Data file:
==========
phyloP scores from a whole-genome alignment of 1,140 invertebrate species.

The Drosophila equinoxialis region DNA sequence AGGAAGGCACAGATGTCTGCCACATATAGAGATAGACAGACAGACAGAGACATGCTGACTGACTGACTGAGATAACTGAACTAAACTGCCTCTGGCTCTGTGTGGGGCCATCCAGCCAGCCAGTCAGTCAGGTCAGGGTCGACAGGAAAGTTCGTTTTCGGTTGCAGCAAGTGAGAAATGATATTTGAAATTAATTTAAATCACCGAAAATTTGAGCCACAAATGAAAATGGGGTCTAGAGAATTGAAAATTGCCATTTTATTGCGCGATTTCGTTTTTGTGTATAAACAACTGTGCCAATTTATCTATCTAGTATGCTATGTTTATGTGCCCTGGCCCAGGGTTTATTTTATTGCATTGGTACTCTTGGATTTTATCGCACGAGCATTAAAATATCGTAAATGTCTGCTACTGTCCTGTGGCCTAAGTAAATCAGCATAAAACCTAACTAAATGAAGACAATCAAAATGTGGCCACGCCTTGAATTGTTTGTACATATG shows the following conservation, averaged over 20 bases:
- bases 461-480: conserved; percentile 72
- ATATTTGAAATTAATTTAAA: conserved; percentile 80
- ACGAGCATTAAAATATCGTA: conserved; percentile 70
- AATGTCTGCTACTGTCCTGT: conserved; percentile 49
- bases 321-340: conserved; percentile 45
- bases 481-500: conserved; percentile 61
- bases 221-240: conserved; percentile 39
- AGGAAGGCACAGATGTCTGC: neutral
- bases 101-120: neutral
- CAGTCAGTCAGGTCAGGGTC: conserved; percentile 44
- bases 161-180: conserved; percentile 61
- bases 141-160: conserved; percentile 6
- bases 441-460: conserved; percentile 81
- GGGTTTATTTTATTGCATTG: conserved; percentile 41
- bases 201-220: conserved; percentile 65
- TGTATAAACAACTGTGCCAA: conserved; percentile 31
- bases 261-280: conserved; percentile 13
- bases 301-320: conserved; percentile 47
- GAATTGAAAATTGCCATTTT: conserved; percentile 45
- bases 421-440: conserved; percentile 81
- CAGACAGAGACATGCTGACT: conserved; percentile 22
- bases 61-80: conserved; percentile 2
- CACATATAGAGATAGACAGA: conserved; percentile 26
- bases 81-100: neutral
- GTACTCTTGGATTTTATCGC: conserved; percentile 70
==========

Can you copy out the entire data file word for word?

phyloP scores from a whole-genome alignment of 1,140 invertebrate species.

The Drosophila equinoxialis region DNA sequence AGGAAGGCACAGATGTCTGCCACATATAGAGATAGACAGACAGACAGAGACATGCTGACTGACTGACTGAGATAACTGAACTAAACTGCCTCTGGCTCTGTGTGGGGCCATCCAGCCAGCCAGTCAGTCAGGTCAGGGTCGACAGGAAAGTTCGTTTTCGGTTGCAGCAAGTGAGAAATGATATTTGAAATTAATTTAAATCACCGAAAATTTGAGCCACAAATGAAAATGGGGTCTAGAGAATTGAAAATTGCCATTTTATTGCGCGATTTCGTTTTTGTGTATAAACAACTGTGCCAATTTATCTATCTAGTATGCTATGTTTATGTGCCCTGGCCCAGGGTTTATTTTATTGCATTGGTACTCTTGGATTTTATCGCACGAGCATTAAAATATCGTAAATGTCTGCTACTGTCCTGTGGCCTAAGTAAATCAGCATAAAACCTAACTAAATGAAGACAATCAAAATGTGGCCACGCCTTGAATTGTTTGTACATATG shows the following conservation, averaged over 20 bases:
- bases 461-480: conserved; percentile 72
- ATATTTGAAATTAATTTAAA: conserved; percentile 80
- ACGAGCATTAAAATATCGTA: conserved; percentile 70
- AATGTCTGCTACTGTCCTGT: conserved; percentile 49
- bases 321-340: conserved; percentile 45
- bases 481-500: conserved; percentile 61
- bases 221-240: conserved; percentile 39
- AGGAAGGCACAGATGTCTGC: neutral
- bases 101-120: neutral
- CAGTCAGTCAGGTCAGGGTC: conserved; percentile 44
- bases 161-180: conserved; percentile 61
- bases 141-160: conserved; percentile 6
- bases 441-460: conserved; percentile 81
- GGGTTTATTTTATTGCATTG: conserved; percentile 41
- bases 201-220: conserved; percentile 65
- TGTATAAACAACTGTGCCAA: conserved; percentile 31
- bases 261-280: conserved; percentile 13
- bases 301-320: conserved; percentile 47
- GAATTGAAAATTGCCATTTT: conserved; percentile 45
- bases 421-440: conserved; percentile 81
- CAGACAGAGACATGCTGACT: conserved; percentile 22
- bases 61-80: conserved; percentile 2
- CACATATAGAGATAGACAGA: conserved; percentile 26
- bases 81-100: neutral
- GTACTCTTGGATTTTATCGC: conserved; percentile 70